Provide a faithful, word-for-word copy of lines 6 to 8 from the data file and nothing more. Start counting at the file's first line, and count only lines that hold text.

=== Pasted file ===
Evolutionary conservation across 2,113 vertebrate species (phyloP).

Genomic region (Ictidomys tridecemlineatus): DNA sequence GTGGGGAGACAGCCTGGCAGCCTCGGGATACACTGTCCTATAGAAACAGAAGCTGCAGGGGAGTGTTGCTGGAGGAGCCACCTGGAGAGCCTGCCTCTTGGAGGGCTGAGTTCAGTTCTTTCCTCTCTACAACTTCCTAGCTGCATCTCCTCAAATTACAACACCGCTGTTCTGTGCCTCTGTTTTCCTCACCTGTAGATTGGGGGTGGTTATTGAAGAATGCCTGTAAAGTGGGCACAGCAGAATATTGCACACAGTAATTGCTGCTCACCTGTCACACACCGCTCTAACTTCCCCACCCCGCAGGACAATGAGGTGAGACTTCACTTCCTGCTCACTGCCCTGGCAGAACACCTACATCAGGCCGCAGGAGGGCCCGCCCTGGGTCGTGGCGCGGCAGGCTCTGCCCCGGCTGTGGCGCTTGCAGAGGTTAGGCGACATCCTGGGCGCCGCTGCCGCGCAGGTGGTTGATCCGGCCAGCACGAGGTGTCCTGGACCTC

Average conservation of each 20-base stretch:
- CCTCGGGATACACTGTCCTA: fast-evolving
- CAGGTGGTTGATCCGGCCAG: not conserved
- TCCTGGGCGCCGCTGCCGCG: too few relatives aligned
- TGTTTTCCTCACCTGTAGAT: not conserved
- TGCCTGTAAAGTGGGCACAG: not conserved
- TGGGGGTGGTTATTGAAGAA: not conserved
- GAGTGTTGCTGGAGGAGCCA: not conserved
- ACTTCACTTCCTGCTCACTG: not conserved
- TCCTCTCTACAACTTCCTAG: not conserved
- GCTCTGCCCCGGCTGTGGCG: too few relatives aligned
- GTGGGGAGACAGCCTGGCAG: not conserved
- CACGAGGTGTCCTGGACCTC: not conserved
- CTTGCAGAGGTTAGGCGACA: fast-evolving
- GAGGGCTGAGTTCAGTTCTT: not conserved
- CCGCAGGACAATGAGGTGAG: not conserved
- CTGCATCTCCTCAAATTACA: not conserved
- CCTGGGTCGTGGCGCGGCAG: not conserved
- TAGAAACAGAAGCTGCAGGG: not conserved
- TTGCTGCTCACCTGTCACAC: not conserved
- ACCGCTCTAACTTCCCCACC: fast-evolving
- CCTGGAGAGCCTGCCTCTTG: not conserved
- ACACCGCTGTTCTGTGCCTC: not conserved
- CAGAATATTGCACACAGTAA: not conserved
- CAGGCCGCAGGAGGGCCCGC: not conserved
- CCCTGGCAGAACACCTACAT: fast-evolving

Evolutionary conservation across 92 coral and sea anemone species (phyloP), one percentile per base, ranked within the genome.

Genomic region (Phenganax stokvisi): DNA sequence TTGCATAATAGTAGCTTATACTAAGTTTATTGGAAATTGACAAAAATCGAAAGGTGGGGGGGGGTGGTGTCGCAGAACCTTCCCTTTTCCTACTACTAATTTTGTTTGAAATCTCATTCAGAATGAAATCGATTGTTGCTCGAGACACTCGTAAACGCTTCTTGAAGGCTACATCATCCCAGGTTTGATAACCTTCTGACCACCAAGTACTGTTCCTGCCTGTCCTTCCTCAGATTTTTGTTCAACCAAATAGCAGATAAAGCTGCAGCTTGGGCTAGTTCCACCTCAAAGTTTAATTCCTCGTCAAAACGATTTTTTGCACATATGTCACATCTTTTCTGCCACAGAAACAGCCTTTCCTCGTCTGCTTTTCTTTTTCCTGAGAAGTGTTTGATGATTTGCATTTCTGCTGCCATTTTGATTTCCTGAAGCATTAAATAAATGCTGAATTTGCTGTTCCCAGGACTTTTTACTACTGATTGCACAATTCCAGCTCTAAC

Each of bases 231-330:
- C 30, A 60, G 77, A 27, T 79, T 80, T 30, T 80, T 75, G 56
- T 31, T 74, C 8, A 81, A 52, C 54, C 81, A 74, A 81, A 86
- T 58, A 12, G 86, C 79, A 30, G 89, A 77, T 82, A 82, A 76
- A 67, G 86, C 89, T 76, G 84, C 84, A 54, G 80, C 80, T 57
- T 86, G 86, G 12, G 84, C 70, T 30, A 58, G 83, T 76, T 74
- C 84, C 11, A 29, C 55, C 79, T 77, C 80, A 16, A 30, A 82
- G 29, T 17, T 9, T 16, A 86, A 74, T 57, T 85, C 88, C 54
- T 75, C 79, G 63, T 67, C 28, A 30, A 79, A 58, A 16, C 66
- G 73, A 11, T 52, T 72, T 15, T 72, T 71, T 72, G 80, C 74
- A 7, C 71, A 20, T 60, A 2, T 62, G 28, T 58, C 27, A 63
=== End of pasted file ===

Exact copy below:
- TCCTGGGCGCCGCTGCCGCG: too few relatives aligned
- TGTTTTCCTCACCTGTAGAT: not conserved
- TGCCTGTAAAGTGGGCACAG: not conserved